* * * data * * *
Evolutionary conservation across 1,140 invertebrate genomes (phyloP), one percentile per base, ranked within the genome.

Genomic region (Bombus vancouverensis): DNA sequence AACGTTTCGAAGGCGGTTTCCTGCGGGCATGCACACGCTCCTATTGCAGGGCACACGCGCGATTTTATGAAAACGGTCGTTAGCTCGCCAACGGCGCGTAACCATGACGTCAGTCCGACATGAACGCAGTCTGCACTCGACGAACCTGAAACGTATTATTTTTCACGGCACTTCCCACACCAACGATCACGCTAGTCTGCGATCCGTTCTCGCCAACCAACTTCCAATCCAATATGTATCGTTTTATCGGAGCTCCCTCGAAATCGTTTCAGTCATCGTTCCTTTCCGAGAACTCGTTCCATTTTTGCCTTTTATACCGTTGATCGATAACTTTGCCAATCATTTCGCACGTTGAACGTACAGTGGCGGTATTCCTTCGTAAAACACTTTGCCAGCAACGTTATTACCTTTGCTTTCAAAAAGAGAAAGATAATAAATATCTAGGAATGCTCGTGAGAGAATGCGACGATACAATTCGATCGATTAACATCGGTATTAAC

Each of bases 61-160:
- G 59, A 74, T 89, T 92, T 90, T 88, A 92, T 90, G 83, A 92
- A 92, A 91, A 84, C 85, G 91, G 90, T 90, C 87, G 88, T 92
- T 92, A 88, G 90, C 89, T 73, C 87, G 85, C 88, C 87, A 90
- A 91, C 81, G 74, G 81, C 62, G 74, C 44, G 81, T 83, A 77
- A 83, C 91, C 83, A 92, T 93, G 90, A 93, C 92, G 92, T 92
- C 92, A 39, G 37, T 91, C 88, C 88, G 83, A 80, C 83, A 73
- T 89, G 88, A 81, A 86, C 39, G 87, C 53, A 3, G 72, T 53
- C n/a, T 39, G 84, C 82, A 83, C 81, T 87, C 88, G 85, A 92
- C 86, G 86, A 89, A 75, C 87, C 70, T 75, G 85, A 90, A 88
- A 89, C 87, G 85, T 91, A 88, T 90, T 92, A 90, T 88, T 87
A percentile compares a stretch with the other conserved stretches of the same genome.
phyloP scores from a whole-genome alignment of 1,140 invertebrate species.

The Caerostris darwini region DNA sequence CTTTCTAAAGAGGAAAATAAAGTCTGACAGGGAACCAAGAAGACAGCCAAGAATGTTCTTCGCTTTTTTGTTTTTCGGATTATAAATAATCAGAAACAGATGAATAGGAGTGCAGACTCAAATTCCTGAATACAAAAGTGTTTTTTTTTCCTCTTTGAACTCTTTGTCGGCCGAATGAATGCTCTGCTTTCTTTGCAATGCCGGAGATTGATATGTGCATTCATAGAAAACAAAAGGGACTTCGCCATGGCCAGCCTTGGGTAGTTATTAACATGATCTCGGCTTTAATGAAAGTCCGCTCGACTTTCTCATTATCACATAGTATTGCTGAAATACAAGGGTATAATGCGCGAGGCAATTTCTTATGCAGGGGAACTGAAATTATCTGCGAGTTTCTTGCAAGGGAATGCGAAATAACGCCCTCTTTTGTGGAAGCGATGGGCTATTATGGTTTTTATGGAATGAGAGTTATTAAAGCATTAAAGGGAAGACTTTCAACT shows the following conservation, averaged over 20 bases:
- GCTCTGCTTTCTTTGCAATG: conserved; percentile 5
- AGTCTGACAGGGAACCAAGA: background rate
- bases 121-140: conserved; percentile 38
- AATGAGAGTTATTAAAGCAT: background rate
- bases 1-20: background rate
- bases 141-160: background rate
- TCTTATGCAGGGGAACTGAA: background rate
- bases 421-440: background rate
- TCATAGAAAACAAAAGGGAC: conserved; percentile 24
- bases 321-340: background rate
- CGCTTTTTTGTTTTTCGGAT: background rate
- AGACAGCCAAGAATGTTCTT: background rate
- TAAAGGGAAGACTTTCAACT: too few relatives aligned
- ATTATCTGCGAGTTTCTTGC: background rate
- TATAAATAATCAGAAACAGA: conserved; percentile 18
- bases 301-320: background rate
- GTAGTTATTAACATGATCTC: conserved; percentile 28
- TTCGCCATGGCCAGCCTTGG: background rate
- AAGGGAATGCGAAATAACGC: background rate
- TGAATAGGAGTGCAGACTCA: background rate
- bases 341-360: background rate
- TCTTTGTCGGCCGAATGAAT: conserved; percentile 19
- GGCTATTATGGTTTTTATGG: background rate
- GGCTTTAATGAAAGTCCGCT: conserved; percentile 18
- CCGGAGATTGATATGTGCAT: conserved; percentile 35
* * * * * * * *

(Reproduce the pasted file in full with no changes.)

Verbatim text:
Evolutionary conservation across 1,140 invertebrate genomes (phyloP), one percentile per base, ranked within the genome.

Genomic region (Bombus vancouverensis): DNA sequence AACGTTTCGAAGGCGGTTTCCTGCGGGCATGCACACGCTCCTATTGCAGGGCACACGCGCGATTTTATGAAAACGGTCGTTAGCTCGCCAACGGCGCGTAACCATGACGTCAGTCCGACATGAACGCAGTCTGCACTCGACGAACCTGAAACGTATTATTTTTCACGGCACTTCCCACACCAACGATCACGCTAGTCTGCGATCCGTTCTCGCCAACCAACTTCCAATCCAATATGTATCGTTTTATCGGAGCTCCCTCGAAATCGTTTCAGTCATCGTTCCTTTCCGAGAACTCGTTCCATTTTTGCCTTTTATACCGTTGATCGATAACTTTGCCAATCATTTCGCACGTTGAACGTACAGTGGCGGTATTCCTTCGTAAAACACTTTGCCAGCAACGTTATTACCTTTGCTTTCAAAAAGAGAAAGATAATAAATATCTAGGAATGCTCGTGAGAGAATGCGACGATACAATTCGATCGATTAACATCGGTATTAAC

Each of bases 61-160:
- G 59, A 74, T 89, T 92, T 90, T 88, A 92, T 90, G 83, A 92
- A 92, A 91, A 84, C 85, G 91, G 90, T 90, C 87, G 88, T 92
- T 92, A 88, G 90, C 89, T 73, C 87, G 85, C 88, C 87, A 90
- A 91, C 81, G 74, G 81, C 62, G 74, C 44, G 81, T 83, A 77
- A 83, C 91, C 83, A 92, T 93, G 90, A 93, C 92, G 92, T 92
- C 92, A 39, G 37, T 91, C 88, C 88, G 83, A 80, C 83, A 73
- T 89, G 88, A 81, A 86, C 39, G 87, C 53, A 3, G 72, T 53
- C n/a, T 39, G 84, C 82, A 83, C 81, T 87, C 88, G 85, A 92
- C 86, G 86, A 89, A 75, C 87, C 70, T 75, G 85, A 90, A 88
- A 89, C 87, G 85, T 91, A 88, T 90, T 92, A 90, T 88, T 87
A percentile compares a stretch with the other conserved stretches of the same genome.
phyloP scores from a whole-genome alignment of 1,140 invertebrate species.

The Caerostris darwini region DNA sequence CTTTCTAAAGAGGAAAATAAAGTCTGACAGGGAACCAAGAAGACAGCCAAGAATGTTCTTCGCTTTTTTGTTTTTCGGATTATAAATAATCAGAAACAGATGAATAGGAGTGCAGACTCAAATTCCTGAATACAAAAGTGTTTTTTTTTCCTCTTTGAACTCTTTGTCGGCCGAATGAATGCTCTGCTTTCTTTGCAATGCCGGAGATTGATATGTGCATTCATAGAAAACAAAAGGGACTTCGCCATGGCCAGCCTTGGGTAGTTATTAACATGATCTCGGCTTTAATGAAAGTCCGCTCGACTTTCTCATTATCACATAGTATTGCTGAAATACAAGGGTATAATGCGCGAGGCAATTTCTTATGCAGGGGAACTGAAATTATCTGCGAGTTTCTTGCAAGGGAATGCGAAATAACGCCCTCTTTTGTGGAAGCGATGGGCTATTATGGTTTTTATGGAATGAGAGTTATTAAAGCATTAAAGGGAAGACTTTCAACT shows the following conservation, averaged over 20 bases:
- GCTCTGCTTTCTTTGCAATG: conserved; percentile 5
- AGTCTGACAGGGAACCAAGA: background rate
- bases 121-140: conserved; percentile 38
- AATGAGAGTTATTAAAGCAT: background rate
- bases 1-20: background rate
- bases 141-160: background rate
- TCTTATGCAGGGGAACTGAA: background rate
- bases 421-440: background rate
- TCATAGAAAACAAAAGGGAC: conserved; percentile 24
- bases 321-340: background rate
- CGCTTTTTTGTTTTTCGGAT: background rate
- AGACAGCCAAGAATGTTCTT: background rate
- TAAAGGGAAGACTTTCAACT: too few relatives aligned
- ATTATCTGCGAGTTTCTTGC: background rate
- TATAAATAATCAGAAACAGA: conserved; percentile 18
- bases 301-320: background rate
- GTAGTTATTAACATGATCTC: conserved; percentile 28
- TTCGCCATGGCCAGCCTTGG: background rate
- AAGGGAATGCGAAATAACGC: background rate
- TGAATAGGAGTGCAGACTCA: background rate
- bases 341-360: background rate
- TCTTTGTCGGCCGAATGAAT: conserved; percentile 19
- GGCTATTATGGTTTTTATGG: background rate
- GGCTTTAATGAAAGTCCGCT: conserved; percentile 18
- CCGGAGATTGATATGTGCAT: conserved; percentile 35